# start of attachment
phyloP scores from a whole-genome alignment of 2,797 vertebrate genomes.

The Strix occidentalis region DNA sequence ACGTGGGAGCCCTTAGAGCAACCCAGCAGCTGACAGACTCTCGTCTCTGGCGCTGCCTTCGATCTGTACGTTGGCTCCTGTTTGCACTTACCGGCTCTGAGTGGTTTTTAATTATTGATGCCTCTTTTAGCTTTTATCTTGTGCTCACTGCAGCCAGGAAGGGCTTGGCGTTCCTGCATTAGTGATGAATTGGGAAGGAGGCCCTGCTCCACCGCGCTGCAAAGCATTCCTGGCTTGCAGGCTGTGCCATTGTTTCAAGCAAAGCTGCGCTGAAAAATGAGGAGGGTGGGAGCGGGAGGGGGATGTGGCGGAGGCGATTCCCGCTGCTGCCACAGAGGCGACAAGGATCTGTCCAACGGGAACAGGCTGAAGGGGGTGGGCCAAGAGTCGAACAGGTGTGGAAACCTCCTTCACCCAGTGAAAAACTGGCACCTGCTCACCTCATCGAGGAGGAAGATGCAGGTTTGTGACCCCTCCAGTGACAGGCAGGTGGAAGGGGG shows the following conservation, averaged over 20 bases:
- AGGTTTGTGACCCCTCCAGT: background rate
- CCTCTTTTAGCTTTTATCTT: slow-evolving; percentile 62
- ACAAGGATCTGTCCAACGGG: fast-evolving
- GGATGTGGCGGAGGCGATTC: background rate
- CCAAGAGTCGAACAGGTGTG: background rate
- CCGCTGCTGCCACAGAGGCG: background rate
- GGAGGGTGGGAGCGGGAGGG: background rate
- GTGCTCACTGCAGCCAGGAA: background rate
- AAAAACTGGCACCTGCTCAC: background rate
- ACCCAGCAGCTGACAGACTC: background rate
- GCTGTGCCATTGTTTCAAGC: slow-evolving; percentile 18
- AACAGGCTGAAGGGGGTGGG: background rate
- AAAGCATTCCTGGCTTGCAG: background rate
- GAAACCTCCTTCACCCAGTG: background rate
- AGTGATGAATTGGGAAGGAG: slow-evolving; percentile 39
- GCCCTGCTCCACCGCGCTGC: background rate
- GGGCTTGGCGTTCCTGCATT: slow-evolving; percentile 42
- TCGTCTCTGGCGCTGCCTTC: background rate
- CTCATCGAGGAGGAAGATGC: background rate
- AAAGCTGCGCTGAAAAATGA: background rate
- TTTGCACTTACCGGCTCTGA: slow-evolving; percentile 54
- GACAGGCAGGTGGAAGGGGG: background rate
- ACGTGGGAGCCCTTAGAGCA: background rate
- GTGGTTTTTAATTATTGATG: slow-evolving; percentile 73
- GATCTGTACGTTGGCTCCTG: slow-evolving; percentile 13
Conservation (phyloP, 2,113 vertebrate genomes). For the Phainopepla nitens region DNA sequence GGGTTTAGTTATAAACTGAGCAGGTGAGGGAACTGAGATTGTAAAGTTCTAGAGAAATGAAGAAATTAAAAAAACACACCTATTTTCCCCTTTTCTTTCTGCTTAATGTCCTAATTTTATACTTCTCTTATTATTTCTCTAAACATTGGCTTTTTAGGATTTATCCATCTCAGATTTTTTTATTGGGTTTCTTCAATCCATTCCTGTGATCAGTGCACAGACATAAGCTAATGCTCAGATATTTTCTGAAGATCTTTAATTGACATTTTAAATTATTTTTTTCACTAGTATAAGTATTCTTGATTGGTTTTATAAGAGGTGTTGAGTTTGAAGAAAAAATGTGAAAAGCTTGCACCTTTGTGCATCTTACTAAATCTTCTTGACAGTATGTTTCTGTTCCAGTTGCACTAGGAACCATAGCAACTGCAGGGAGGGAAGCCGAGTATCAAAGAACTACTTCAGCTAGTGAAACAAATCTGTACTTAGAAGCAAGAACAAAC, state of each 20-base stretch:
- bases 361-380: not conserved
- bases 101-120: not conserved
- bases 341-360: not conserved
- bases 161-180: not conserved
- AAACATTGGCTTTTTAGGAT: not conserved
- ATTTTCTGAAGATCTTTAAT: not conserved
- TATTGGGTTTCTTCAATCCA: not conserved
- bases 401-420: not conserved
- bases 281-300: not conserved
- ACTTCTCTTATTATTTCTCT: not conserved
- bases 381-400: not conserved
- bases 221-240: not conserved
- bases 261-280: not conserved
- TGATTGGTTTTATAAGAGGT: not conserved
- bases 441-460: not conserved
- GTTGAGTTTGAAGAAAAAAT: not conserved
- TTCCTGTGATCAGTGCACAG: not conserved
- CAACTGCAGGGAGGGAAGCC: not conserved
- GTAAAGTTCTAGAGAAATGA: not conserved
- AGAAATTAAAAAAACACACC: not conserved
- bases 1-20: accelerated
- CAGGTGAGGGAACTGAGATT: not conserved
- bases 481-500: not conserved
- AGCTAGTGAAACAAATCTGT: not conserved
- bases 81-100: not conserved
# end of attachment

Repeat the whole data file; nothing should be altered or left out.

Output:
phyloP scores from a whole-genome alignment of 2,797 vertebrate genomes.

The Strix occidentalis region DNA sequence ACGTGGGAGCCCTTAGAGCAACCCAGCAGCTGACAGACTCTCGTCTCTGGCGCTGCCTTCGATCTGTACGTTGGCTCCTGTTTGCACTTACCGGCTCTGAGTGGTTTTTAATTATTGATGCCTCTTTTAGCTTTTATCTTGTGCTCACTGCAGCCAGGAAGGGCTTGGCGTTCCTGCATTAGTGATGAATTGGGAAGGAGGCCCTGCTCCACCGCGCTGCAAAGCATTCCTGGCTTGCAGGCTGTGCCATTGTTTCAAGCAAAGCTGCGCTGAAAAATGAGGAGGGTGGGAGCGGGAGGGGGATGTGGCGGAGGCGATTCCCGCTGCTGCCACAGAGGCGACAAGGATCTGTCCAACGGGAACAGGCTGAAGGGGGTGGGCCAAGAGTCGAACAGGTGTGGAAACCTCCTTCACCCAGTGAAAAACTGGCACCTGCTCACCTCATCGAGGAGGAAGATGCAGGTTTGTGACCCCTCCAGTGACAGGCAGGTGGAAGGGGG shows the following conservation, averaged over 20 bases:
- AGGTTTGTGACCCCTCCAGT: background rate
- CCTCTTTTAGCTTTTATCTT: slow-evolving; percentile 62
- ACAAGGATCTGTCCAACGGG: fast-evolving
- GGATGTGGCGGAGGCGATTC: background rate
- CCAAGAGTCGAACAGGTGTG: background rate
- CCGCTGCTGCCACAGAGGCG: background rate
- GGAGGGTGGGAGCGGGAGGG: background rate
- GTGCTCACTGCAGCCAGGAA: background rate
- AAAAACTGGCACCTGCTCAC: background rate
- ACCCAGCAGCTGACAGACTC: background rate
- GCTGTGCCATTGTTTCAAGC: slow-evolving; percentile 18
- AACAGGCTGAAGGGGGTGGG: background rate
- AAAGCATTCCTGGCTTGCAG: background rate
- GAAACCTCCTTCACCCAGTG: background rate
- AGTGATGAATTGGGAAGGAG: slow-evolving; percentile 39
- GCCCTGCTCCACCGCGCTGC: background rate
- GGGCTTGGCGTTCCTGCATT: slow-evolving; percentile 42
- TCGTCTCTGGCGCTGCCTTC: background rate
- CTCATCGAGGAGGAAGATGC: background rate
- AAAGCTGCGCTGAAAAATGA: background rate
- TTTGCACTTACCGGCTCTGA: slow-evolving; percentile 54
- GACAGGCAGGTGGAAGGGGG: background rate
- ACGTGGGAGCCCTTAGAGCA: background rate
- GTGGTTTTTAATTATTGATG: slow-evolving; percentile 73
- GATCTGTACGTTGGCTCCTG: slow-evolving; percentile 13
Conservation (phyloP, 2,113 vertebrate genomes). For the Phainopepla nitens region DNA sequence GGGTTTAGTTATAAACTGAGCAGGTGAGGGAACTGAGATTGTAAAGTTCTAGAGAAATGAAGAAATTAAAAAAACACACCTATTTTCCCCTTTTCTTTCTGCTTAATGTCCTAATTTTATACTTCTCTTATTATTTCTCTAAACATTGGCTTTTTAGGATTTATCCATCTCAGATTTTTTTATTGGGTTTCTTCAATCCATTCCTGTGATCAGTGCACAGACATAAGCTAATGCTCAGATATTTTCTGAAGATCTTTAATTGACATTTTAAATTATTTTTTTCACTAGTATAAGTATTCTTGATTGGTTTTATAAGAGGTGTTGAGTTTGAAGAAAAAATGTGAAAAGCTTGCACCTTTGTGCATCTTACTAAATCTTCTTGACAGTATGTTTCTGTTCCAGTTGCACTAGGAACCATAGCAACTGCAGGGAGGGAAGCCGAGTATCAAAGAACTACTTCAGCTAGTGAAACAAATCTGTACTTAGAAGCAAGAACAAAC, state of each 20-base stretch:
- bases 361-380: not conserved
- bases 101-120: not conserved
- bases 341-360: not conserved
- bases 161-180: not conserved
- AAACATTGGCTTTTTAGGAT: not conserved
- ATTTTCTGAAGATCTTTAAT: not conserved
- TATTGGGTTTCTTCAATCCA: not conserved
- bases 401-420: not conserved
- bases 281-300: not conserved
- ACTTCTCTTATTATTTCTCT: not conserved
- bases 381-400: not conserved
- bases 221-240: not conserved
- bases 261-280: not conserved
- TGATTGGTTTTATAAGAGGT: not conserved
- bases 441-460: not conserved
- GTTGAGTTTGAAGAAAAAAT: not conserved
- TTCCTGTGATCAGTGCACAG: not conserved
- CAACTGCAGGGAGGGAAGCC: not conserved
- GTAAAGTTCTAGAGAAATGA: not conserved
- AGAAATTAAAAAAACACACC: not conserved
- bases 1-20: accelerated
- CAGGTGAGGGAACTGAGATT: not conserved
- bases 481-500: not conserved
- AGCTAGTGAAACAAATCTGT: not conserved
- bases 81-100: not conserved